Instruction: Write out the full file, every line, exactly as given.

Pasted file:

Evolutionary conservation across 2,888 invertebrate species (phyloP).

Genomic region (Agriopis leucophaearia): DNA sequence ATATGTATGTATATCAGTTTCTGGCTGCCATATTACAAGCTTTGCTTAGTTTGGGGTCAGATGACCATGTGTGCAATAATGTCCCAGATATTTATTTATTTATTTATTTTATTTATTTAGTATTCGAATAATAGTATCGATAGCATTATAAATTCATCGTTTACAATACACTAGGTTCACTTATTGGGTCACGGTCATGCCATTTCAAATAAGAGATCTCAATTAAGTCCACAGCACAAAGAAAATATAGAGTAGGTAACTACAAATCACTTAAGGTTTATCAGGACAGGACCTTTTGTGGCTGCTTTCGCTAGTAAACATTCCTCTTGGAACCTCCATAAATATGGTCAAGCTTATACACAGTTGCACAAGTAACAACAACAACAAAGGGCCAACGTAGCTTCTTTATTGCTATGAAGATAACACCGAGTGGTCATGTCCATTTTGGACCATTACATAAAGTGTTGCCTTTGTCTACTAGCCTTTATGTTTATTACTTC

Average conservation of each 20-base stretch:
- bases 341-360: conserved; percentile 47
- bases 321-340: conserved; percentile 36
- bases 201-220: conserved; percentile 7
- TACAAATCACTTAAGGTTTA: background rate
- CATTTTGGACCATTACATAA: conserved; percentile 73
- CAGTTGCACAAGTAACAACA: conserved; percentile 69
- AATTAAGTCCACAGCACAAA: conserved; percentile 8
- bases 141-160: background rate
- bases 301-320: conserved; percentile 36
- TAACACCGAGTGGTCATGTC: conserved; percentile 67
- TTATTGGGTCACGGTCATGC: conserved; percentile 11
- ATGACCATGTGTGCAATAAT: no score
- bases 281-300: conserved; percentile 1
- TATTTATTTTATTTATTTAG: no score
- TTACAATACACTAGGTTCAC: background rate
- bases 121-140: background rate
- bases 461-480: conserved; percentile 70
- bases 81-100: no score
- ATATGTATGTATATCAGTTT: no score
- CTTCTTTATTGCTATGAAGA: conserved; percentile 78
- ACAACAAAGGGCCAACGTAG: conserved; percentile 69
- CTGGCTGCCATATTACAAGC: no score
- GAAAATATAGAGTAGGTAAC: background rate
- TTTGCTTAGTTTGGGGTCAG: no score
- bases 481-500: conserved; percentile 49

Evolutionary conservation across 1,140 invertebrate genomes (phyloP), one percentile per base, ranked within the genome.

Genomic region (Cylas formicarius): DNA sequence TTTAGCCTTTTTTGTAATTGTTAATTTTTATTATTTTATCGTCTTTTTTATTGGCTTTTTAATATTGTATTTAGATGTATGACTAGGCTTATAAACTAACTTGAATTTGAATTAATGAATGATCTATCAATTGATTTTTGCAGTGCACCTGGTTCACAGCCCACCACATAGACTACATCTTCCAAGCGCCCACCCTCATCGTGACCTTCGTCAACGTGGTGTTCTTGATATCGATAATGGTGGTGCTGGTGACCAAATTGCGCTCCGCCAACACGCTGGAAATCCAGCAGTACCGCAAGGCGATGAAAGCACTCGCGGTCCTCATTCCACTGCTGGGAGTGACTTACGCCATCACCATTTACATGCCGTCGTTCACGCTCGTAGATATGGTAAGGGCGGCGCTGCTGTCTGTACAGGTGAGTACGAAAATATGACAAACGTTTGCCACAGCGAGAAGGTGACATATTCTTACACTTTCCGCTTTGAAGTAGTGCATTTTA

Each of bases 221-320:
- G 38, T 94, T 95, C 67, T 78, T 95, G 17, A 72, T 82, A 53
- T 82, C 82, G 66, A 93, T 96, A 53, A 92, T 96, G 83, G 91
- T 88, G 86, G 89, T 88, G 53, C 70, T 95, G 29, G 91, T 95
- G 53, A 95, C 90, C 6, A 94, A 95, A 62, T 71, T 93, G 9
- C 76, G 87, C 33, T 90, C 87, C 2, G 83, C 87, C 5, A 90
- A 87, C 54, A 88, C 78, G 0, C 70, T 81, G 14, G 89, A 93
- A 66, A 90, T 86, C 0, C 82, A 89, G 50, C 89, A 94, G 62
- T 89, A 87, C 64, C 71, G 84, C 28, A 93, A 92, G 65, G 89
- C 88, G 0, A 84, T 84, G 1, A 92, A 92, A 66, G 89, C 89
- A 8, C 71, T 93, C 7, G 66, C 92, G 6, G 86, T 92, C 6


Evolutionary conservation across 2,888 invertebrate species (phyloP).

Genomic region (Agriopis leucophaearia): DNA sequence ATATGTATGTATATCAGTTTCTGGCTGCCATATTACAAGCTTTGCTTAGTTTGGGGTCAGATGACCATGTGTGCAATAATGTCCCAGATATTTATTTATTTATTTATTTTATTTATTTAGTATTCGAATAATAGTATCGATAGCATTATAAATTCATCGTTTACAATACACTAGGTTCACTTATTGGGTCACGGTCATGCCATTTCAAATAAGAGATCTCAATTAAGTCCACAGCACAAAGAAAATATAGAGTAGGTAACTACAAATCACTTAAGGTTTATCAGGACAGGACCTTTTGTGGCTGCTTTCGCTAGTAAACATTCCTCTTGGAACCTCCATAAATATGGTCAAGCTTATACACAGTTGCACAAGTAACAACAACAACAAAGGGCCAACGTAGCTTCTTTATTGCTATGAAGATAACACCGAGTGGTCATGTCCATTTTGGACCATTACATAAAGTGTTGCCTTTGTCTACTAGCCTTTATGTTTATTACTTC

Average conservation of each 20-base stretch:
- bases 341-360: conserved; percentile 47
- bases 321-340: conserved; percentile 36
- bases 201-220: conserved; percentile 7
- TACAAATCACTTAAGGTTTA: background rate
- CATTTTGGACCATTACATAA: conserved; percentile 73
- CAGTTGCACAAGTAACAACA: conserved; percentile 69
- AATTAAGTCCACAGCACAAA: conserved; percentile 8
- bases 141-160: background rate
- bases 301-320: conserved; percentile 36
- TAACACCGAGTGGTCATGTC: conserved; percentile 67
- TTATTGGGTCACGGTCATGC: conserved; percentile 11
- ATGACCATGTGTGCAATAAT: no score
- bases 281-300: conserved; percentile 1
- TATTTATTTTATTTATTTAG: no score
- TTACAATACACTAGGTTCAC: background rate
- bases 121-140: background rate
- bases 461-480: conserved; percentile 70
- bases 81-100: no score
- ATATGTATGTATATCAGTTT: no score
- CTTCTTTATTGCTATGAAGA: conserved; percentile 78
- ACAACAAAGGGCCAACGTAG: conserved; percentile 69
- CTGGCTGCCATATTACAAGC: no score
- GAAAATATAGAGTAGGTAAC: background rate
- TTTGCTTAGTTTGGGGTCAG: no score
- bases 481-500: conserved; percentile 49

Evolutionary conservation across 1,140 invertebrate genomes (phyloP), one percentile per base, ranked within the genome.

Genomic region (Cylas formicarius): DNA sequence TTTAGCCTTTTTTGTAATTGTTAATTTTTATTATTTTATCGTCTTTTTTATTGGCTTTTTAATATTGTATTTAGATGTATGACTAGGCTTATAAACTAACTTGAATTTGAATTAATGAATGATCTATCAATTGATTTTTGCAGTGCACCTGGTTCACAGCCCACCACATAGACTACATCTTCCAAGCGCCCACCCTCATCGTGACCTTCGTCAACGTGGTGTTCTTGATATCGATAATGGTGGTGCTGGTGACCAAATTGCGCTCCGCCAACACGCTGGAAATCCAGCAGTACCGCAAGGCGATGAAAGCACTCGCGGTCCTCATTCCACTGCTGGGAGTGACTTACGCCATCACCATTTACATGCCGTCGTTCACGCTCGTAGATATGGTAAGGGCGGCGCTGCTGTCTGTACAGGTGAGTACGAAAATATGACAAACGTTTGCCACAGCGAGAAGGTGACATATTCTTACACTTTCCGCTTTGAAGTAGTGCATTTTA

Each of bases 221-320:
- G 38, T 94, T 95, C 67, T 78, T 95, G 17, A 72, T 82, A 53
- T 82, C 82, G 66, A 93, T 96, A 53, A 92, T 96, G 83, G 91
- T 88, G 86, G 89, T 88, G 53, C 70, T 95, G 29, G 91, T 95
- G 53, A 95, C 90, C 6, A 94, A 95, A 62, T 71, T 93, G 9
- C 76, G 87, C 33, T 90, C 87, C 2, G 83, C 87, C 5, A 90
- A 87, C 54, A 88, C 78, G 0, C 70, T 81, G 14, G 89, A 93
- A 66, A 90, T 86, C 0, C 82, A 89, G 50, C 89, A 94, G 62
- T 89, A 87, C 64, C 71, G 84, C 28, A 93, A 92, G 65, G 89
- C 88, G 0, A 84, T 84, G 1, A 92, A 92, A 66, G 89, C 89
- A 8, C 71, T 93, C 7, G 66, C 92, G 6, G 86, T 92, C 6